Students, Employees hit the streets for community service

October 2, 2010

PLAINVIEW – About 150 students, faculty and staff from Wayland Baptist University gave up their Saturday morning to serve the community for the fifth annual Degree of Difference Day in Plainview.

Work crews set out around 9 a.m. to many different locations around town, benefitting several agencies and organizations. Groups painted for Early Childhood Intervention, Girl Scouts and Compassionate Care Pregnancy Center and did cleaning for Plainview Christian Academy and the Plainview Cemetery. Teams also sorted and organized at Broadway Treasures and Hunger Plus and helped the Crisis Center of the Plains move into their new location downtown.

; In addition, teams worked a fund-raising booth for Plainview Special Olympics, baked cookies for goody bags for Meals on Wheels clients, visited clients at Plainview Healthcare Center, and held a benefit car wash on campus for Habitat for Humanity. Several teams also worked ahead of time to set out bags on homes in several Plainview neighborhoods for nonperishable food donations for Faith in Sharing House, returning Saturday morning to collect donations from approximately 1,000 homes in West Plainview. 

“There was such a diversity of projects this year, and we even pulled together a few of our own to help out needy organizations such as FISH and Habitat,” said Teresa Young, co-organizer of the event and Director of Communications at Wayland. “We love being able to touch so many lives in the community by doing projects for such a wide variety of organizations.”

The food drive was a great success, with several pickup loads of canned goods and other nonperishables collected, and all the projects were completed within the workday. Students were impacted positively by the experience, no matter what their hands were busy doing.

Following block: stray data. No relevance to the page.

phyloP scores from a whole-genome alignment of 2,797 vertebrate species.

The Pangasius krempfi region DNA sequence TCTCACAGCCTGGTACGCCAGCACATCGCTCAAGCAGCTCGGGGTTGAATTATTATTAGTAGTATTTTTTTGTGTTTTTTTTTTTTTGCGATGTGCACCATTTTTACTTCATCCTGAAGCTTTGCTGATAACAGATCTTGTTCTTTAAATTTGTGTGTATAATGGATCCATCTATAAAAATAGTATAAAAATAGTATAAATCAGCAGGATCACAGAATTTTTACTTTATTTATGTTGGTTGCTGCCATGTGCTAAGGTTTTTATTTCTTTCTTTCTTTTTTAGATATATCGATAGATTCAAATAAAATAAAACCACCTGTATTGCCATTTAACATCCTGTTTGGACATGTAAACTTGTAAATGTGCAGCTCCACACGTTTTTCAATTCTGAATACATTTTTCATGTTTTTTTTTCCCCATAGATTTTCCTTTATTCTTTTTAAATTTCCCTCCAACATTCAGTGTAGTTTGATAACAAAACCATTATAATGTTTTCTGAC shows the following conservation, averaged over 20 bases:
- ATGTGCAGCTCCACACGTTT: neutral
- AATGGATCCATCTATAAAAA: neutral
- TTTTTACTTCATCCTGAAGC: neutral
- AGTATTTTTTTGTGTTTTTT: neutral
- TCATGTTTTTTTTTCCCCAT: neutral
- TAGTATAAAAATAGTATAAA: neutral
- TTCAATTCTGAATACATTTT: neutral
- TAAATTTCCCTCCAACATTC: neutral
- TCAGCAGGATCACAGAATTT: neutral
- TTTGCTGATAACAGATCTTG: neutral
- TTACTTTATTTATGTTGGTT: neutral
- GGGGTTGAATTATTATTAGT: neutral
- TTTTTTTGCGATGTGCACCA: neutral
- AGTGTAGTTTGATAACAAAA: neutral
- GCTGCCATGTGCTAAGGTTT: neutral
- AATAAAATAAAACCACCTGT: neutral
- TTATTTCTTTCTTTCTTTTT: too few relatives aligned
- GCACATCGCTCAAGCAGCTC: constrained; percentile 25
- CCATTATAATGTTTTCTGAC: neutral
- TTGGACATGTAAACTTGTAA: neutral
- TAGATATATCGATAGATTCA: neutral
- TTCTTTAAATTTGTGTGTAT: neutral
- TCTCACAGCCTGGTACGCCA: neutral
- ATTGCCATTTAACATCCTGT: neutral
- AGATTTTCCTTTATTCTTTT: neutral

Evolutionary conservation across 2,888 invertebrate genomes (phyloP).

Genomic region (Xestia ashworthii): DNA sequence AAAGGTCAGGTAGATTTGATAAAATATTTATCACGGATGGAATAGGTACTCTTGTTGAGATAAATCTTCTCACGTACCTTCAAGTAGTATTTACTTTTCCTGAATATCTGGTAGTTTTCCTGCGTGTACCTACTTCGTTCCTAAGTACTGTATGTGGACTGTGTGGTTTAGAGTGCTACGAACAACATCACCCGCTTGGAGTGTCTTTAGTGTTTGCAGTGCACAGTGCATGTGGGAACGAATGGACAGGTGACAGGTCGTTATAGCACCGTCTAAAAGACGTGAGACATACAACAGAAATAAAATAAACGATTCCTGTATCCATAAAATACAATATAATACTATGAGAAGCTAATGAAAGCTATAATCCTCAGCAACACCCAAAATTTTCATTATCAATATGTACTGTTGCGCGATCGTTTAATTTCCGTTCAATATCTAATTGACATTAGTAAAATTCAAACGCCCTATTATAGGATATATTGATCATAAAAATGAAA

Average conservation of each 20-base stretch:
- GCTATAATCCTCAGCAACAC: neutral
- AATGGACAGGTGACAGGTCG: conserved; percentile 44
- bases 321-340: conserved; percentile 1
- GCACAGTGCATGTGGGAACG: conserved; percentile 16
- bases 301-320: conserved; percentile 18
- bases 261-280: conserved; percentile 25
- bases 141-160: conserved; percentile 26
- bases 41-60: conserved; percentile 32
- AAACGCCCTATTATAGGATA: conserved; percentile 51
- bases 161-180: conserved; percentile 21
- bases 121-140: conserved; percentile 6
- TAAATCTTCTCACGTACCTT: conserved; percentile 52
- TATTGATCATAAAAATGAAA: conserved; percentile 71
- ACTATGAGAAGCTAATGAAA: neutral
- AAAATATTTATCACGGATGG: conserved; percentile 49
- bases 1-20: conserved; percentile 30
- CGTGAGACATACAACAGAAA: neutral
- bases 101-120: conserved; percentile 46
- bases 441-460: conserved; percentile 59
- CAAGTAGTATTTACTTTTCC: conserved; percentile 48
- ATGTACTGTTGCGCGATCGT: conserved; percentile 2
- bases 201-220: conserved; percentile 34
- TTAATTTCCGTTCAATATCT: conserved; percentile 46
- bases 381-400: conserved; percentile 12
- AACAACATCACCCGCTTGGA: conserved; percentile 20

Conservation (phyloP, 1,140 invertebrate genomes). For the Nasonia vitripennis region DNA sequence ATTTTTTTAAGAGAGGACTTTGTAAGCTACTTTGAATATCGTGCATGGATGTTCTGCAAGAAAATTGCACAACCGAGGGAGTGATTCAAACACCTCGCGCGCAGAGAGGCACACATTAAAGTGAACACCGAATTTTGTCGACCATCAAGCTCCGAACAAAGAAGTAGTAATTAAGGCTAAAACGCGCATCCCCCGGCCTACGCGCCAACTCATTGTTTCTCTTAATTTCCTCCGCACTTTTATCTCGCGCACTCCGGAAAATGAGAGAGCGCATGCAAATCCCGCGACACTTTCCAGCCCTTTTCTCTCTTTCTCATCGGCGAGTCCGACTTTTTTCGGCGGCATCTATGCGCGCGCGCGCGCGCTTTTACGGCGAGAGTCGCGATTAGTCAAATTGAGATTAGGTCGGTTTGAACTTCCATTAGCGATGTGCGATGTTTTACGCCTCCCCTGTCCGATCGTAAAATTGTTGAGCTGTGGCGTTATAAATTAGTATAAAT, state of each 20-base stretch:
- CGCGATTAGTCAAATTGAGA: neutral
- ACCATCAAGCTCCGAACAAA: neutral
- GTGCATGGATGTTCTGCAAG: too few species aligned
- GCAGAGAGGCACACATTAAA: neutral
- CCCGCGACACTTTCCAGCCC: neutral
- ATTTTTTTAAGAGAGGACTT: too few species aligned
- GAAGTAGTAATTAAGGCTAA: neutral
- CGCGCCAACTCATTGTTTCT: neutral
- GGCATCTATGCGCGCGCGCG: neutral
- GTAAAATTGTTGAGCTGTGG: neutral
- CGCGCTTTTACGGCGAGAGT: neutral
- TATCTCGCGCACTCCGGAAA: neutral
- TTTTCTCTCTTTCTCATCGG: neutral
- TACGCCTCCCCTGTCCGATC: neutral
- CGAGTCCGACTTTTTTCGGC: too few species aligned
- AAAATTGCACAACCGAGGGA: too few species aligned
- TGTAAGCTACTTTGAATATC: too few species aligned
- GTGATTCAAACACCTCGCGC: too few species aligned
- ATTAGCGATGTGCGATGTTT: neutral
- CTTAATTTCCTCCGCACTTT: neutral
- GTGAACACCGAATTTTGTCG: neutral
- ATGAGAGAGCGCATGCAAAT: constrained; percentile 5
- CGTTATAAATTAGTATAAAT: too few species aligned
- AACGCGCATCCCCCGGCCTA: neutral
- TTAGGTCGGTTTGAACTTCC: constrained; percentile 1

Sophomore Alycia Leal said she enjoyed “just knowing that we made someone’s day a little brighter” on the team that baked cookies for Meals on Wheels. “Being able to share Wayland and God positively with people and catching up with old friends was a good thing.”

Kenyon Andrews helped play Bingo with seniors at the Plainview Healthcare Center and shared his singing talents as well.

“I enjoyed getting to see people that are older in age and have such strength and wisdom to share for life,” Andrews said.

“We had a great amount of food that we picked up, but for the area we had it could have been so much more,” said senior Natalie Crawford, noting that she enjoyed the sorting and realizing what a contribution the group had made for FISH.

Shaney Brewer worked with a crew at ECI that painting part of the facility. But even that activity impacted her.

“It was just a fun, refreshing way to help out an incredible organization. They impact the lives of so many individuals, so if this small gesture helps out, I’m glad I could be a part,” Brewer said. “I also enjoyed working alongside fellow WBU students to make a difference.”

Dr. Estelle Owens, professor of history at Wayland, served as team leader for the group at Compassionate Care and was excited that her group completed all the chores, much to the surprise of center director SuNell Pyeatt.

“It was a good feeling to help an organization that has little money but provides a really good community service,” Owens said. “I loved being outside on a beautiful day and making obvious progress on the tasks we did.”